However common this type of situation may be, I believe it’s not the norm. Why? I think that most people are inherently smart. When they win the lottery, they might not know what to do with the money initially, but they learn. They seek advice. It may be professional advice, like what you’d get from an accountant or lawyer, or it may be advice from friends and family. Or they might simply just go online and research what to do with the money themselves. There’s a ton of information online pertaining to personal finance, just like the topic of the very blog you’re reading right now.

You just don’t often hear about lottery winners doing good with their money through the media. After all, that just wouldn’t be a very interesting story. Isn’t it ironic?

Whether you are a lottery winner or not, consider a fraud management degree online to better protect yourself and your finances.

2 comments to Are All Lottery Winners Doomed to Lose Everything?

  • Marie

    “You just don’t often hear about lottery winners doing good with their money through the media. After all, that just wouldn’t be a very interesting story.”

    And therein lies my problem with the media, but that’s a completely different issue.

    If I won the Lottery, I know that I’d panic. I definitely wouldn’t have the “crack open the champagne” reaction. Frankly, I’d want to keep it as quiet as possible. Going public with a Lottery win can open you up to all kinds of attention, from the annoying to the downright sinister.

    But after that, I’d figure out the sum that would mean I’d never have to worry about money again, then put it in the bank. And I’d leave it alone, unless I somehow managed to spend the rest. And then I’d pay off my mortgage.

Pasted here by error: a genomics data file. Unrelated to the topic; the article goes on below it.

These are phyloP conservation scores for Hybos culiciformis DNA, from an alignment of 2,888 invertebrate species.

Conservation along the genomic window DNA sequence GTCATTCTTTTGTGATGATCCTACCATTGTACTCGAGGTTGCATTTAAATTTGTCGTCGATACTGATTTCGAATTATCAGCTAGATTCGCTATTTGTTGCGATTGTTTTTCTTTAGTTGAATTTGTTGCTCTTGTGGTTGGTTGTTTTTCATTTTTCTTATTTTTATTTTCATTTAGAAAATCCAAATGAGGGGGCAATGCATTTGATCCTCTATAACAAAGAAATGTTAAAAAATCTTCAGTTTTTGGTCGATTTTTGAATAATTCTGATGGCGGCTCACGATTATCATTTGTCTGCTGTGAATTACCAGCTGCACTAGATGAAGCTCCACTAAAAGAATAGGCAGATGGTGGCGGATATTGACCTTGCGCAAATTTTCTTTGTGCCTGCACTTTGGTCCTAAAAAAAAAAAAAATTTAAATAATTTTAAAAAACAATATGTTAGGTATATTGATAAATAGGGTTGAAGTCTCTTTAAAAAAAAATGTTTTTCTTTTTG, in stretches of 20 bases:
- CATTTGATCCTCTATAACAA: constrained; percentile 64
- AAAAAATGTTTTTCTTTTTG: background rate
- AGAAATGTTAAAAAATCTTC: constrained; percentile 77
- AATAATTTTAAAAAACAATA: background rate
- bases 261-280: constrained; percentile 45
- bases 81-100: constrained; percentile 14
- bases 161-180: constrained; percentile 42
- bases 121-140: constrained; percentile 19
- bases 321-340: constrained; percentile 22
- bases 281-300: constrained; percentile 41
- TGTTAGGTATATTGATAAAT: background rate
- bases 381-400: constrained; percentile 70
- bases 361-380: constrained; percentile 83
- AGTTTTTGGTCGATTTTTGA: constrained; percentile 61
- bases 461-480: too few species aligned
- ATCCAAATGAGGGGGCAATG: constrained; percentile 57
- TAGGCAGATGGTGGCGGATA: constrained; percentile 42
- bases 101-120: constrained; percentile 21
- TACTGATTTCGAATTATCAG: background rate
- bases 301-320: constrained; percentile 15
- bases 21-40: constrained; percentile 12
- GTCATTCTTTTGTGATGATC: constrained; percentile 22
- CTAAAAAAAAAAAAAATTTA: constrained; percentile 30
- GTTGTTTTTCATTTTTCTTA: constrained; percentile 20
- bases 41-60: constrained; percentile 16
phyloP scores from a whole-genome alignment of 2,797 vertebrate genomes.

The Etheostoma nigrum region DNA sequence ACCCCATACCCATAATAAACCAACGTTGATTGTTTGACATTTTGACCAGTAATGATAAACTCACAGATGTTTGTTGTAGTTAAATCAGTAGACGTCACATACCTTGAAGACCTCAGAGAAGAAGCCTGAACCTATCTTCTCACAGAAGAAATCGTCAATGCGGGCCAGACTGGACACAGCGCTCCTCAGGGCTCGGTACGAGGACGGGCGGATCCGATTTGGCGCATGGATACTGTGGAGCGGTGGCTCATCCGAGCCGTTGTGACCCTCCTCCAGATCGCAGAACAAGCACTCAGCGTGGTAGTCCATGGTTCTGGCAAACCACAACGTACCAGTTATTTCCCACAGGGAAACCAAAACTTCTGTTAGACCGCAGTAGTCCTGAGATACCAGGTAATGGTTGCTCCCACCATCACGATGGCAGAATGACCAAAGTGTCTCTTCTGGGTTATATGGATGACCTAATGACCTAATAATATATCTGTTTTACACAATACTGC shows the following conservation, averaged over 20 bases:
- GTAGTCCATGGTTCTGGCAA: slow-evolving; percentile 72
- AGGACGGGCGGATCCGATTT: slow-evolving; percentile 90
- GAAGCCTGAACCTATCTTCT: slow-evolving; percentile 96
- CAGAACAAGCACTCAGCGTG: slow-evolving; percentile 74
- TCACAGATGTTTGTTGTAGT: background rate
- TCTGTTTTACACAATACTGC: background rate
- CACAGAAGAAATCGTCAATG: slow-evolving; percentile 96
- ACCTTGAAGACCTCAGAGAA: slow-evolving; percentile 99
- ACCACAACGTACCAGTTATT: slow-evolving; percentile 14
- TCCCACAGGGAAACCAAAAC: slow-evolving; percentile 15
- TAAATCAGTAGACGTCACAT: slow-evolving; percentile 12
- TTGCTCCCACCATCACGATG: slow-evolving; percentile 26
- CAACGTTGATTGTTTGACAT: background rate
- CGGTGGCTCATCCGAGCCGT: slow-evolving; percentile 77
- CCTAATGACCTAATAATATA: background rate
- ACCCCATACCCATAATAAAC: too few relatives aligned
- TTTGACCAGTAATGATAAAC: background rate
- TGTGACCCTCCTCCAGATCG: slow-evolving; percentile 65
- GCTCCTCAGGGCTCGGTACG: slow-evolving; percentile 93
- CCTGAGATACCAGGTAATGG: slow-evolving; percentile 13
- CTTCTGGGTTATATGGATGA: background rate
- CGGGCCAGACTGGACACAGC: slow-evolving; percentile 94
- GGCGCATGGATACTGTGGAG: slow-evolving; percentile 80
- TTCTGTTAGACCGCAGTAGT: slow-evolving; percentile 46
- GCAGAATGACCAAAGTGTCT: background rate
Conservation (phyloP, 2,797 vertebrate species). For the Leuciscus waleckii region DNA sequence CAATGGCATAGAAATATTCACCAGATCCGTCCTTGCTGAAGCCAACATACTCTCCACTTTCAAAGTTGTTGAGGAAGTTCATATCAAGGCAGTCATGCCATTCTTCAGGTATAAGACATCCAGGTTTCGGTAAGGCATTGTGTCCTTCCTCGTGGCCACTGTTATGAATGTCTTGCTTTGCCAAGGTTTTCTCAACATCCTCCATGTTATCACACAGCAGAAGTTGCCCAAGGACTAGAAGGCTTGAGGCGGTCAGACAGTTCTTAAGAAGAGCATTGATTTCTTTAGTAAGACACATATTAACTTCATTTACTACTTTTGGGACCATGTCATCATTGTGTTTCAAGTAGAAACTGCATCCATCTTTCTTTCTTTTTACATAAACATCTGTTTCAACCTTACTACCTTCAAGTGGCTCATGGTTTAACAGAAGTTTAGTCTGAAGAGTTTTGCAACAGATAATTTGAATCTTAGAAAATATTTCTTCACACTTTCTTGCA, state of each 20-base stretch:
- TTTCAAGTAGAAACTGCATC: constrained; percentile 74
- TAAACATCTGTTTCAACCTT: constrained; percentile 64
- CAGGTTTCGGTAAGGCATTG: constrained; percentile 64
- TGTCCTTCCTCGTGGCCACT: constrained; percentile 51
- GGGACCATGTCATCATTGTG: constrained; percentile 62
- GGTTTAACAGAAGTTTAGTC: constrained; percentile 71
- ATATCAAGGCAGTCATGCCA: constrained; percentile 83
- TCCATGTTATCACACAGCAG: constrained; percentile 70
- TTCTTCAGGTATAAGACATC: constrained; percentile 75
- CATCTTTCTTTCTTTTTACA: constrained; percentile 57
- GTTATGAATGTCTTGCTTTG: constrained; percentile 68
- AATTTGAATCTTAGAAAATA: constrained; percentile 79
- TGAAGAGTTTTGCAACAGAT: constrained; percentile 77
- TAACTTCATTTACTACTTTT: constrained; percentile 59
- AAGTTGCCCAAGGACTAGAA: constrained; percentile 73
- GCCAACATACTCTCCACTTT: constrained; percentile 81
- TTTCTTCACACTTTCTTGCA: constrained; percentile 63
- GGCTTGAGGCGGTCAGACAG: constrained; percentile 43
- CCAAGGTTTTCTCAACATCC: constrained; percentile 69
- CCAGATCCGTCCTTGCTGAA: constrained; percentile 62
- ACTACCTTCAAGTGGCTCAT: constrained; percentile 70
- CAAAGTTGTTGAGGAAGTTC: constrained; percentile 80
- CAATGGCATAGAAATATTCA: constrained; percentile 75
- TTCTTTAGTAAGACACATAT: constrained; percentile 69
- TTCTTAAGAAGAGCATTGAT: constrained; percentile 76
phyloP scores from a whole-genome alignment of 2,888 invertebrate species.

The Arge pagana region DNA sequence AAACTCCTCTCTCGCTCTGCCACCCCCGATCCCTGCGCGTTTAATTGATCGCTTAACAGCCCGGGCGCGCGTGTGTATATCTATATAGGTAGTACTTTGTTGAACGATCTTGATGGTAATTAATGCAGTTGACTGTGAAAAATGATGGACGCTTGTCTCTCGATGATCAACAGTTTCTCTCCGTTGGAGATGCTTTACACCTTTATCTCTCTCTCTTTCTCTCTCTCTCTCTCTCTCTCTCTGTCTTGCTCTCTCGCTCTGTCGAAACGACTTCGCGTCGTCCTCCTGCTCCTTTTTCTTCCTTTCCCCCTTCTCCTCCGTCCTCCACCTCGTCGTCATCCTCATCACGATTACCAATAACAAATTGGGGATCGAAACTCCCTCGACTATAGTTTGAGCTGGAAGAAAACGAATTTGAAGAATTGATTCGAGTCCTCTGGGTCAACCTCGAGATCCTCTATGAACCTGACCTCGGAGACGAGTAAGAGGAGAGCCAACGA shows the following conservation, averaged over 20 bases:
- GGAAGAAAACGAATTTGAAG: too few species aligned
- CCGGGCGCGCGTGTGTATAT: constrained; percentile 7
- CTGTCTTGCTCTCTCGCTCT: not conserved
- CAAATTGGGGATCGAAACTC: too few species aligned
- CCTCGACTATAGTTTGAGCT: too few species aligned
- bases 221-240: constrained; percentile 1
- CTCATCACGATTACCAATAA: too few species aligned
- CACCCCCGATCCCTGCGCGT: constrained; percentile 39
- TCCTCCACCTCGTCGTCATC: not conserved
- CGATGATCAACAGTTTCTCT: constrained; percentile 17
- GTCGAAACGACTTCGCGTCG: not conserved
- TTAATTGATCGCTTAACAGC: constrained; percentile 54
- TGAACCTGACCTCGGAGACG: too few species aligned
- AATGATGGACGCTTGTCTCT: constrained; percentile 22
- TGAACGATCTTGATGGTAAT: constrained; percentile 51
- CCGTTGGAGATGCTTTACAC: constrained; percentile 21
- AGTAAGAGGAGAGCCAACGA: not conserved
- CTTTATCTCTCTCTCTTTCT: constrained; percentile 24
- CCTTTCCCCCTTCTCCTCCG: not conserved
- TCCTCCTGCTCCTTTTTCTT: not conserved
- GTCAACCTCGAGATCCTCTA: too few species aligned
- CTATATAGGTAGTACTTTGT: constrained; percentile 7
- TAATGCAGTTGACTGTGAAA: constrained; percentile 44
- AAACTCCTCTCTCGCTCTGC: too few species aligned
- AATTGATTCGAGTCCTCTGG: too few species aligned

But to be honest, the bulk of the win would probably just sit there, much as my disposable income does now. I wouldn’t go without anything that I really wanted, but I certainly wouldn’t be splashing the cash on private jets and yachts and the rest of it. I don’t want or need those things now, so there’s no reason for buying that kind of thing even if I did win the Lottery.

  • Shirley Jackson

    With large lotto jackpots (like the recent Mega-Millions jackpot), the winner will be found out. No one deposits large sums of money in a bank without being noticed.

    The problem is “Found-Money” vs “Earned-Money”. With found money, everyone including your old best friend from 1st grade somehow thinks their entitled to some of your money as you didn’t earn it. Same with that Swiss Bank you think you’re going to deposit it in, they know you didn’t earn it.

    The people that want to extract money from you take the form of Financial Planners, Lawyers, Investment Bankers, Advisors, Security, Psychologists, “Old” Friends, Charities, Orphan Disease Foundations, Kids with Cancer, The Homeless, The Psycho Who Knows Your Identity, and don’t forget your “New” friends who know you didn’t earn it, and probably even “After-Lotto” (look-em up) …

    So who do you trust? Those you don’t know or those you do know?

    There is no escape …and thats the punch-line of winning the lotto.